Learners in the Manneberg area walk to school. Safety at schools around the country remains a concern after at least 13 confirmed cases of kidnapping took place since the 8th of August 2018.  Picture: Henk Kruger/ANA/African News Agency
Learners in the Manneberg area walk to school. Safety at schools around the country remains a concern after at least 13 confirmed cases of kidnapping took place since the 8th of August 2018. Picture: Henk Kruger/ANA/African News Agency

Crime prevention programme seeks to educate pupils about courts and prison

By Sisonke Mlamla Time of article published Apr 5, 2019

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Cape Town - Victims of school violence are to benefit from a crime prevention programme, and the trainees were to be rewarded with certificates at a Communities and Justice Programme at Mfuleni High School School on Thursday.

The programme, organised by the Safer South Africa Foundation (SSAF), was launched in 2013, and has since reached 36 schools in seven provinces, with 1862 learners involved.

SSAF Western Cape provincial co-ordinator Nomonde Scott said the aim of the certificate award ceremony was to recognise and show appreciation to 80 pupils who had successfully completed the programme.

Scott said they were in partnership with Kayamandi High School and Mfuleni High School, and were also in collaboration with the police, Correctional Services Department, traffic department, National Prosecuting Authority and South African Human Rights Commission.

“We want to educate the public about the criminal justice system, and encourage and support research to inform community-based crime prevention strategies.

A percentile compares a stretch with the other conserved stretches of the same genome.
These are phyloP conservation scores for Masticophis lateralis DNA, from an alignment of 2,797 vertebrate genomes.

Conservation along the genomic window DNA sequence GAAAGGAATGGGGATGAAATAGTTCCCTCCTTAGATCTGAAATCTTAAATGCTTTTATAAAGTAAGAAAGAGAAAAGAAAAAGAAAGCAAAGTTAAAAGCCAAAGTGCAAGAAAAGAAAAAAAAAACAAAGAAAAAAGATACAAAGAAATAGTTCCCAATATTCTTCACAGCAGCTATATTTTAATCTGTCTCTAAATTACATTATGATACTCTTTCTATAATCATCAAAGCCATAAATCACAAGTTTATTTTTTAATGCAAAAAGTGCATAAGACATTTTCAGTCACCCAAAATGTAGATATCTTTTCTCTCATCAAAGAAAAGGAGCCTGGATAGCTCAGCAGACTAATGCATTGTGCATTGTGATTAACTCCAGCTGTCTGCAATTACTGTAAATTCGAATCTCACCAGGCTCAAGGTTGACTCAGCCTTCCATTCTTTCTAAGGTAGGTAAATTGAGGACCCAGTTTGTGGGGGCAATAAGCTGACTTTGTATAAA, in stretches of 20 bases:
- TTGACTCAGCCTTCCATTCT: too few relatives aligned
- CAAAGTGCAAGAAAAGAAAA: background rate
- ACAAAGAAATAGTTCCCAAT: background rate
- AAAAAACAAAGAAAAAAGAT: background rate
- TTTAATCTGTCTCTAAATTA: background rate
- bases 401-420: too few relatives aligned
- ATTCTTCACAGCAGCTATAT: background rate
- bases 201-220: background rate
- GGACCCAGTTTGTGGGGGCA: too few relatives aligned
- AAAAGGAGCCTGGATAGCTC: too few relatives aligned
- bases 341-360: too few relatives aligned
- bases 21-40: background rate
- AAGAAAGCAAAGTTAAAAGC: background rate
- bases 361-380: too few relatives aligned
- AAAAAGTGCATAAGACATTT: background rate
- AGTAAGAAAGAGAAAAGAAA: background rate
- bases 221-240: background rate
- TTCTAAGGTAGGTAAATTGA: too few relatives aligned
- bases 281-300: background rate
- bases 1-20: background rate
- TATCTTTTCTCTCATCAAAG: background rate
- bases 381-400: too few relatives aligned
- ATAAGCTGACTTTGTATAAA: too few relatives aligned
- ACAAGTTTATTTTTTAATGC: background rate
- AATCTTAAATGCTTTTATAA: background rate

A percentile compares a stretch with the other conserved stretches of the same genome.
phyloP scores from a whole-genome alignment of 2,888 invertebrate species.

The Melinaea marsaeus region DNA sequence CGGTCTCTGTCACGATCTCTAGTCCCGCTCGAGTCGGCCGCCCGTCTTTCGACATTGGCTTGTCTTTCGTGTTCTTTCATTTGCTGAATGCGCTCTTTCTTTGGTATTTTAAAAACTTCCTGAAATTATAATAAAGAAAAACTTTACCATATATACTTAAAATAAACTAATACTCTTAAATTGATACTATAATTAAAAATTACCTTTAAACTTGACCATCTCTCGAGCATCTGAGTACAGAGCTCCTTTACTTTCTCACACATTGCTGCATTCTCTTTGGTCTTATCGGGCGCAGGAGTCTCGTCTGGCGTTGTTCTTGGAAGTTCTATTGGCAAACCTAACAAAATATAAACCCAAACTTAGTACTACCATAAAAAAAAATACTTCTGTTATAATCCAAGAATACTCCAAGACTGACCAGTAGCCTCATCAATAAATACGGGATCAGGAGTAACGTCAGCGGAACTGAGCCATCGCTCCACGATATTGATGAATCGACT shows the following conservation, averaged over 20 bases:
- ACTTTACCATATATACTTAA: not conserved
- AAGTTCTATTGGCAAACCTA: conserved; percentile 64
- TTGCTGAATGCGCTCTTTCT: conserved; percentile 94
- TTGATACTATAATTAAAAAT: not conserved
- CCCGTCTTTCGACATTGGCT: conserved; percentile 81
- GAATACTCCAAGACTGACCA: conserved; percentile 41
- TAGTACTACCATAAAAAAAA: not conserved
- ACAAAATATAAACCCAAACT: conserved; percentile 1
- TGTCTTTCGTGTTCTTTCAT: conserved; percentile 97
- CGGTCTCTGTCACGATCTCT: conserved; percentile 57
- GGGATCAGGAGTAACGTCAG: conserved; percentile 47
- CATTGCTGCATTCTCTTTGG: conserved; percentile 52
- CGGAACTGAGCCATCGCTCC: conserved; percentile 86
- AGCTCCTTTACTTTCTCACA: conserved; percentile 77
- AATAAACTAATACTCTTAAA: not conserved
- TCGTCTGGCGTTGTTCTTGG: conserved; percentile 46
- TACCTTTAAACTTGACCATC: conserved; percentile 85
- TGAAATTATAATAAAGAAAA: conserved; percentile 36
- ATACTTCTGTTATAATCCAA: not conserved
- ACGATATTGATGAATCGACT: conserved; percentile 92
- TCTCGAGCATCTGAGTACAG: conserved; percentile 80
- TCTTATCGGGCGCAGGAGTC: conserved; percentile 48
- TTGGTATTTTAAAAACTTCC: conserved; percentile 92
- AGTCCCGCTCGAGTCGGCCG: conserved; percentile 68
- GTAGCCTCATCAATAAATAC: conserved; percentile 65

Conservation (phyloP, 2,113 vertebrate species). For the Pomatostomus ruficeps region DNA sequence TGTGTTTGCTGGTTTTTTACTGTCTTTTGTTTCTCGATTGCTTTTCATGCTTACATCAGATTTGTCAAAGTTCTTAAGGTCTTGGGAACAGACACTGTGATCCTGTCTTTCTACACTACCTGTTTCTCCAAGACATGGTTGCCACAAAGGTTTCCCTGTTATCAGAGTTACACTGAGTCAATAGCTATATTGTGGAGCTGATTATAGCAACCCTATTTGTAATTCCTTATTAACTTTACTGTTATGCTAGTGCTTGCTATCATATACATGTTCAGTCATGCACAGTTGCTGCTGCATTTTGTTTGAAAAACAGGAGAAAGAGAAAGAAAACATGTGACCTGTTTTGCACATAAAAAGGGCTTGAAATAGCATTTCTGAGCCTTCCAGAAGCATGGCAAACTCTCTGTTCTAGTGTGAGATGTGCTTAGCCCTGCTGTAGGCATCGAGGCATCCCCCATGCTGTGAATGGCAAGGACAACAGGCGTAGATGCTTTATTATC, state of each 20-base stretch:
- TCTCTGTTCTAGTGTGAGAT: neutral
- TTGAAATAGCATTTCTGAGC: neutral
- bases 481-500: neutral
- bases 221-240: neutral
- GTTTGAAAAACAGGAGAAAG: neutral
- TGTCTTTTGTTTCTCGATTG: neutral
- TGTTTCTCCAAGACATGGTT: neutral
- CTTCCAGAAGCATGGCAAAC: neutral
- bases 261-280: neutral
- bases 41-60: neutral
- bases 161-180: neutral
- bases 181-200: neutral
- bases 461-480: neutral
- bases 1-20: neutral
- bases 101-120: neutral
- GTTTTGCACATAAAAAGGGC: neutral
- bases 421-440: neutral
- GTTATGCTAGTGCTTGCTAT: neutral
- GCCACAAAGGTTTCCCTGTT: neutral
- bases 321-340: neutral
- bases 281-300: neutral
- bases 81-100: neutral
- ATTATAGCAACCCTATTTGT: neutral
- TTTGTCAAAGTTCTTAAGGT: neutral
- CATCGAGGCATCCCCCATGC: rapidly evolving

“The SSAF introduced the Communities and Justice Programme to both of these schools to address and mitigate the negative behavioural challenges that were faced by the teachers and the community,” Scott said.

One of the pupils from Kayamandi High School, Olona Kalimashe 14, said that through the programme they were introduced to many things, including how the Department of Correctional Services and the courts work.

Teacher Nomonde Gxilishe from Kayamandi High School has applauded the programme.

“Some of the learners are part of criminal gangs and with the help of the programme it made a positive impact in our school,” Gxilishe said.

She said some pupils were on the verge of dropping out of school because of substance abuse.

SSAF chief executive officer Riah Phiyega said safety, security and community well-being were at the heart of each community.

“Children are citizens too. They should be prepared and empowered to be active citizens in ensuring that our precious country is safe and secure to live in,” Phiyega said.

“The SSAF exists to mobilise under-resourced communities to build awareness and ability to work together in the fight against crime.”

The foundation also seeks to actively contribute to the national discourse on crime and community safety matters by understanding research, advocacy and campaigns.

@SISONKE_MD

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Cape Argus

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